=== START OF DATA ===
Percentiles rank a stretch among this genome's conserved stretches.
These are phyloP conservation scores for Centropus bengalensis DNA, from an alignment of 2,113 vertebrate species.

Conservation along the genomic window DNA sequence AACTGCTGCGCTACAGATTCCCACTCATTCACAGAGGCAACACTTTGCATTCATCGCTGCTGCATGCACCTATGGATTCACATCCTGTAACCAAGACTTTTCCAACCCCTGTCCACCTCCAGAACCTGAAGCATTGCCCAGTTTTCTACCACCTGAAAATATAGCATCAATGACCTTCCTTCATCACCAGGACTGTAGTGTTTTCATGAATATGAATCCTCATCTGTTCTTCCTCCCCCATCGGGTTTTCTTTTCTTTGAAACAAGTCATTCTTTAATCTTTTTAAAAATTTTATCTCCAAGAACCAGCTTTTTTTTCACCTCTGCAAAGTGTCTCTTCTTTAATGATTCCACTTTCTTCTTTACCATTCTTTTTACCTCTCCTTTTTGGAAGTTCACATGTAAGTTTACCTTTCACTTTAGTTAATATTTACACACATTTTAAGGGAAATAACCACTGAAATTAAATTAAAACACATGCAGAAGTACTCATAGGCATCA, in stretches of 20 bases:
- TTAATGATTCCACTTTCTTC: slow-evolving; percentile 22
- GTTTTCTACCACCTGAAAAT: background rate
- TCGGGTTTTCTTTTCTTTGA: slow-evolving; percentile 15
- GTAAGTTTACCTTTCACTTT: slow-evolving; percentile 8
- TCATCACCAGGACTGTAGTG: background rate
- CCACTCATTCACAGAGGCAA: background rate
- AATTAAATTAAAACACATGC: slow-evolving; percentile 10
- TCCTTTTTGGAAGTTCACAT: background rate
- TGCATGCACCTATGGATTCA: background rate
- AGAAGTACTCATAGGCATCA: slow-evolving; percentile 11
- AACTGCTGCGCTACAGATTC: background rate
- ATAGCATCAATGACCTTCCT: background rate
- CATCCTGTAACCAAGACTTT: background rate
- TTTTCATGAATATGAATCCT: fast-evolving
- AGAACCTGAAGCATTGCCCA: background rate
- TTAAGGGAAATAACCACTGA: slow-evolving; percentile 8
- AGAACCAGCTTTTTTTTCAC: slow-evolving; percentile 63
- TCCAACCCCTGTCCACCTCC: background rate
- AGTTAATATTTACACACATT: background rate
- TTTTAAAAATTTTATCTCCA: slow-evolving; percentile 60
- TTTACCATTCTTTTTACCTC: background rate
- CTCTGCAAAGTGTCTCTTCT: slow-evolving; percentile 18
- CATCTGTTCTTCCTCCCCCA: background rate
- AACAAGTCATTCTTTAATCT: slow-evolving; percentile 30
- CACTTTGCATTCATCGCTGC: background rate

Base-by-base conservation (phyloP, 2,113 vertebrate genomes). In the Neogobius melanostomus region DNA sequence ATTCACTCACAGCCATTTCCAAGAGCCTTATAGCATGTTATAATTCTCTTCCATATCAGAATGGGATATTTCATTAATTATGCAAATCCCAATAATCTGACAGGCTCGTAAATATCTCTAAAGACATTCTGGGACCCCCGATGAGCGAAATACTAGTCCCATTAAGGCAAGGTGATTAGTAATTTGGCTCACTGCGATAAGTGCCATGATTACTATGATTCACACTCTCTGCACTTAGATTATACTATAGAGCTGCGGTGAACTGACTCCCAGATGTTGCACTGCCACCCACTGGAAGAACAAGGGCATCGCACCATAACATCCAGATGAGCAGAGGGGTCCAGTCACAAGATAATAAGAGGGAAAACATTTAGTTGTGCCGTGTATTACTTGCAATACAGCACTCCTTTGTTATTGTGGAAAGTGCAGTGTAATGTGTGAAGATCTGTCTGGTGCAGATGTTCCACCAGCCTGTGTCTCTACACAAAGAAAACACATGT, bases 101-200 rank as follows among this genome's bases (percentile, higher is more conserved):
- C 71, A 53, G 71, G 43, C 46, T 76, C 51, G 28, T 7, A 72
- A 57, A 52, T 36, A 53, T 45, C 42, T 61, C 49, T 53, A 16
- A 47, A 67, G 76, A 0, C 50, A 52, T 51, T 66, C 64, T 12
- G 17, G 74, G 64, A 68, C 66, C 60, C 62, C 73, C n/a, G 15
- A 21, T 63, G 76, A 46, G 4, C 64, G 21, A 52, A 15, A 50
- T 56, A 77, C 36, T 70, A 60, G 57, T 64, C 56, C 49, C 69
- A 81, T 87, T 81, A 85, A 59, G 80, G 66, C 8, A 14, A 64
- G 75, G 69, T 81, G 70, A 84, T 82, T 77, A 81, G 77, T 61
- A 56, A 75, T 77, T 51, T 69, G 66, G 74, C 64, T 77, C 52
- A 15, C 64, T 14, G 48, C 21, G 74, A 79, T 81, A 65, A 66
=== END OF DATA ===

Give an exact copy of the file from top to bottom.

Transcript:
Percentiles rank a stretch among this genome's conserved stretches.
These are phyloP conservation scores for Centropus bengalensis DNA, from an alignment of 2,113 vertebrate species.

Conservation along the genomic window DNA sequence AACTGCTGCGCTACAGATTCCCACTCATTCACAGAGGCAACACTTTGCATTCATCGCTGCTGCATGCACCTATGGATTCACATCCTGTAACCAAGACTTTTCCAACCCCTGTCCACCTCCAGAACCTGAAGCATTGCCCAGTTTTCTACCACCTGAAAATATAGCATCAATGACCTTCCTTCATCACCAGGACTGTAGTGTTTTCATGAATATGAATCCTCATCTGTTCTTCCTCCCCCATCGGGTTTTCTTTTCTTTGAAACAAGTCATTCTTTAATCTTTTTAAAAATTTTATCTCCAAGAACCAGCTTTTTTTTCACCTCTGCAAAGTGTCTCTTCTTTAATGATTCCACTTTCTTCTTTACCATTCTTTTTACCTCTCCTTTTTGGAAGTTCACATGTAAGTTTACCTTTCACTTTAGTTAATATTTACACACATTTTAAGGGAAATAACCACTGAAATTAAATTAAAACACATGCAGAAGTACTCATAGGCATCA, in stretches of 20 bases:
- TTAATGATTCCACTTTCTTC: slow-evolving; percentile 22
- GTTTTCTACCACCTGAAAAT: background rate
- TCGGGTTTTCTTTTCTTTGA: slow-evolving; percentile 15
- GTAAGTTTACCTTTCACTTT: slow-evolving; percentile 8
- TCATCACCAGGACTGTAGTG: background rate
- CCACTCATTCACAGAGGCAA: background rate
- AATTAAATTAAAACACATGC: slow-evolving; percentile 10
- TCCTTTTTGGAAGTTCACAT: background rate
- TGCATGCACCTATGGATTCA: background rate
- AGAAGTACTCATAGGCATCA: slow-evolving; percentile 11
- AACTGCTGCGCTACAGATTC: background rate
- ATAGCATCAATGACCTTCCT: background rate
- CATCCTGTAACCAAGACTTT: background rate
- TTTTCATGAATATGAATCCT: fast-evolving
- AGAACCTGAAGCATTGCCCA: background rate
- TTAAGGGAAATAACCACTGA: slow-evolving; percentile 8
- AGAACCAGCTTTTTTTTCAC: slow-evolving; percentile 63
- TCCAACCCCTGTCCACCTCC: background rate
- AGTTAATATTTACACACATT: background rate
- TTTTAAAAATTTTATCTCCA: slow-evolving; percentile 60
- TTTACCATTCTTTTTACCTC: background rate
- CTCTGCAAAGTGTCTCTTCT: slow-evolving; percentile 18
- CATCTGTTCTTCCTCCCCCA: background rate
- AACAAGTCATTCTTTAATCT: slow-evolving; percentile 30
- CACTTTGCATTCATCGCTGC: background rate

Base-by-base conservation (phyloP, 2,113 vertebrate genomes). In the Neogobius melanostomus region DNA sequence ATTCACTCACAGCCATTTCCAAGAGCCTTATAGCATGTTATAATTCTCTTCCATATCAGAATGGGATATTTCATTAATTATGCAAATCCCAATAATCTGACAGGCTCGTAAATATCTCTAAAGACATTCTGGGACCCCCGATGAGCGAAATACTAGTCCCATTAAGGCAAGGTGATTAGTAATTTGGCTCACTGCGATAAGTGCCATGATTACTATGATTCACACTCTCTGCACTTAGATTATACTATAGAGCTGCGGTGAACTGACTCCCAGATGTTGCACTGCCACCCACTGGAAGAACAAGGGCATCGCACCATAACATCCAGATGAGCAGAGGGGTCCAGTCACAAGATAATAAGAGGGAAAACATTTAGTTGTGCCGTGTATTACTTGCAATACAGCACTCCTTTGTTATTGTGGAAAGTGCAGTGTAATGTGTGAAGATCTGTCTGGTGCAGATGTTCCACCAGCCTGTGTCTCTACACAAAGAAAACACATGT, bases 101-200 rank as follows among this genome's bases (percentile, higher is more conserved):
- C 71, A 53, G 71, G 43, C 46, T 76, C 51, G 28, T 7, A 72
- A 57, A 52, T 36, A 53, T 45, C 42, T 61, C 49, T 53, A 16
- A 47, A 67, G 76, A 0, C 50, A 52, T 51, T 66, C 64, T 12
- G 17, G 74, G 64, A 68, C 66, C 60, C 62, C 73, C n/a, G 15
- A 21, T 63, G 76, A 46, G 4, C 64, G 21, A 52, A 15, A 50
- T 56, A 77, C 36, T 70, A 60, G 57, T 64, C 56, C 49, C 69
- A 81, T 87, T 81, A 85, A 59, G 80, G 66, C 8, A 14, A 64
- G 75, G 69, T 81, G 70, A 84, T 82, T 77, A 81, G 77, T 61
- A 56, A 75, T 77, T 51, T 69, G 66, G 74, C 64, T 77, C 52
- A 15, C 64, T 14, G 48, C 21, G 74, A 79, T 81, A 65, A 66